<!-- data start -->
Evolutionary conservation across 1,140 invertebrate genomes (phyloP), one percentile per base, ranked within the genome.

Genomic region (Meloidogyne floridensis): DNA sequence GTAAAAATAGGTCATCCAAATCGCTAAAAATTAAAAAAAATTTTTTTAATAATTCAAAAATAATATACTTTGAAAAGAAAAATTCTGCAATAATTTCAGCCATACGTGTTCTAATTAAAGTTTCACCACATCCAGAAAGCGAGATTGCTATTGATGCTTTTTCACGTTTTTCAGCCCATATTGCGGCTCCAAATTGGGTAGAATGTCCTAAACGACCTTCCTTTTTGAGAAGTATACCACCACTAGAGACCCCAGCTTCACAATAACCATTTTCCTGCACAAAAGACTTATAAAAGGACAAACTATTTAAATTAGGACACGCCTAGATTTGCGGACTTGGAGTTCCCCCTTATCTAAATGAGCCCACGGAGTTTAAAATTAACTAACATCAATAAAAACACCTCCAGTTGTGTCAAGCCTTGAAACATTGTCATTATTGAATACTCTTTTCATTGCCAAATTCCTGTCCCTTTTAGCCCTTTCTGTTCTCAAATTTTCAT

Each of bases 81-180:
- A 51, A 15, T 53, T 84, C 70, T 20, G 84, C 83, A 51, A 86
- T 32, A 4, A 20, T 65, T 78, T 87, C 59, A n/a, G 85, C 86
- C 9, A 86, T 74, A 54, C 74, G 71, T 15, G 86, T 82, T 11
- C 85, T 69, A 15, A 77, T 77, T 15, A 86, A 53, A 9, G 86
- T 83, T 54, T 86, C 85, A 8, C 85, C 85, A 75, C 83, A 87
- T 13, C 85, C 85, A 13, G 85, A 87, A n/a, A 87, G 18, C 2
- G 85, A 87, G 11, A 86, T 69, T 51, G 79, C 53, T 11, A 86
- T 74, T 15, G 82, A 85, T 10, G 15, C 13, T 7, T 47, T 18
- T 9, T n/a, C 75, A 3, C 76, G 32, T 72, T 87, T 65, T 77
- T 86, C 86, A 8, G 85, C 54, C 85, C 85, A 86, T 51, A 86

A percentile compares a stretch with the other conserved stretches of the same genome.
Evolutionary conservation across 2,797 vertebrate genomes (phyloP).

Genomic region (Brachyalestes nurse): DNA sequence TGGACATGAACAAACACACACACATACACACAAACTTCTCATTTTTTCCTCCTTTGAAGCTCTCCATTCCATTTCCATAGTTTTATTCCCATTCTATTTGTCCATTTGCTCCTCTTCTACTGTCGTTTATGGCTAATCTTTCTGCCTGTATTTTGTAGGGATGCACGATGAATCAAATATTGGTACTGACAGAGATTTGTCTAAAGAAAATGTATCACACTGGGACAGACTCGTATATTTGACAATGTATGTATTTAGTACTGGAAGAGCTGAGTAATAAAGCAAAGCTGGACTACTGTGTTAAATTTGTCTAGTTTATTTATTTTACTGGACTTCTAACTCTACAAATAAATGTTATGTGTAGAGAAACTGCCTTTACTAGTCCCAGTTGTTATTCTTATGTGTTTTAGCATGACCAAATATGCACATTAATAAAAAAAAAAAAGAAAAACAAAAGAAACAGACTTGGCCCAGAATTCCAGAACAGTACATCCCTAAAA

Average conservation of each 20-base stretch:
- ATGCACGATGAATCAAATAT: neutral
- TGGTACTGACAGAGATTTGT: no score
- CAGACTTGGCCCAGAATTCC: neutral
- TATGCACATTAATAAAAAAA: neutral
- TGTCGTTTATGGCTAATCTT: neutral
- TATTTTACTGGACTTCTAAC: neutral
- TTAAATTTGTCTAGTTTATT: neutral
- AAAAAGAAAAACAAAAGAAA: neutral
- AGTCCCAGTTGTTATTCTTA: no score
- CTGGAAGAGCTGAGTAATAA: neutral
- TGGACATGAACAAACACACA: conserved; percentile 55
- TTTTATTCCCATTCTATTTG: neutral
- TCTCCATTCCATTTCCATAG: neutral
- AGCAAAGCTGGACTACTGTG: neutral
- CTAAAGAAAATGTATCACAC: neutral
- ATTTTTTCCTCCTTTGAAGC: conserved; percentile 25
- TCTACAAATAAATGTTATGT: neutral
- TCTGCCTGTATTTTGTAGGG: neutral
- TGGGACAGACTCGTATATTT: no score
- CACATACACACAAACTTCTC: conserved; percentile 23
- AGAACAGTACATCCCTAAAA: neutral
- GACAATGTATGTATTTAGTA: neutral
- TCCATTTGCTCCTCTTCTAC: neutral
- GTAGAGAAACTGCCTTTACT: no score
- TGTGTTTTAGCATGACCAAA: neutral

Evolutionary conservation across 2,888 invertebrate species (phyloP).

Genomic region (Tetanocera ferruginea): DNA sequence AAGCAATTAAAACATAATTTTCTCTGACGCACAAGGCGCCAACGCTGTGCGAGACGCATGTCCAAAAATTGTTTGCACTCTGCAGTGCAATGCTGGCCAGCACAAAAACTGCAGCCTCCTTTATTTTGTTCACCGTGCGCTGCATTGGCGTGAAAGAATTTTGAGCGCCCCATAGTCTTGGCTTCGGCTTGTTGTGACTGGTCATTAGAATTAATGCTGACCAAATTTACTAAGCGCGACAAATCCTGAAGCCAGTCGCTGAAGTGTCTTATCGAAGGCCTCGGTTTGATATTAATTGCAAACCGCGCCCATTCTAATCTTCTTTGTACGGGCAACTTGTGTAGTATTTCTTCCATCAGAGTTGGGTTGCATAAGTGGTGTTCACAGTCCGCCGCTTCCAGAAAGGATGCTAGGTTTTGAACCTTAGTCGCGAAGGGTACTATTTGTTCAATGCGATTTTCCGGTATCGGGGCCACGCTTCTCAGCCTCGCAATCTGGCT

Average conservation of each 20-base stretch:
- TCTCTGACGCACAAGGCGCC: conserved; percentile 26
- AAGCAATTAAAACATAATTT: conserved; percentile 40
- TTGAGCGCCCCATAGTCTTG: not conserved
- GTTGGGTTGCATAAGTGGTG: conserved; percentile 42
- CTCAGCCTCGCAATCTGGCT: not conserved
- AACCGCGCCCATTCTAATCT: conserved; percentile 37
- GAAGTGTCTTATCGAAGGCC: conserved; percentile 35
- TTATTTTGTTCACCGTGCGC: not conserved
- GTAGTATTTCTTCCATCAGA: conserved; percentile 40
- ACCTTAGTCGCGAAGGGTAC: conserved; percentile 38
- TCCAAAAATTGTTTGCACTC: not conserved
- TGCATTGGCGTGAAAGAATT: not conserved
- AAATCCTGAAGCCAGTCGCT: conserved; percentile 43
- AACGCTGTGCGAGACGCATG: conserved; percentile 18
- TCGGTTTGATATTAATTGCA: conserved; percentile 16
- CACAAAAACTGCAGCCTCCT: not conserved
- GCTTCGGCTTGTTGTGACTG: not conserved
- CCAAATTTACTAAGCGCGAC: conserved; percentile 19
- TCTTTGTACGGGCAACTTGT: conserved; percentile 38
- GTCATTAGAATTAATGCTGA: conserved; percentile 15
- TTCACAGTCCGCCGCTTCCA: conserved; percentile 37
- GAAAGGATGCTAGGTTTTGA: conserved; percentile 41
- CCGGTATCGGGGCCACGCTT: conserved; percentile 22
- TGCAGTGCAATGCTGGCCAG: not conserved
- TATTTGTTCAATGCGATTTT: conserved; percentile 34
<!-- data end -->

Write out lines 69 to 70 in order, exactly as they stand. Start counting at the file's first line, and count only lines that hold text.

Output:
- TGCAGTGCAATGCTGGCCAG: not conserved
- TATTTGTTCAATGCGATTTT: conserved; percentile 34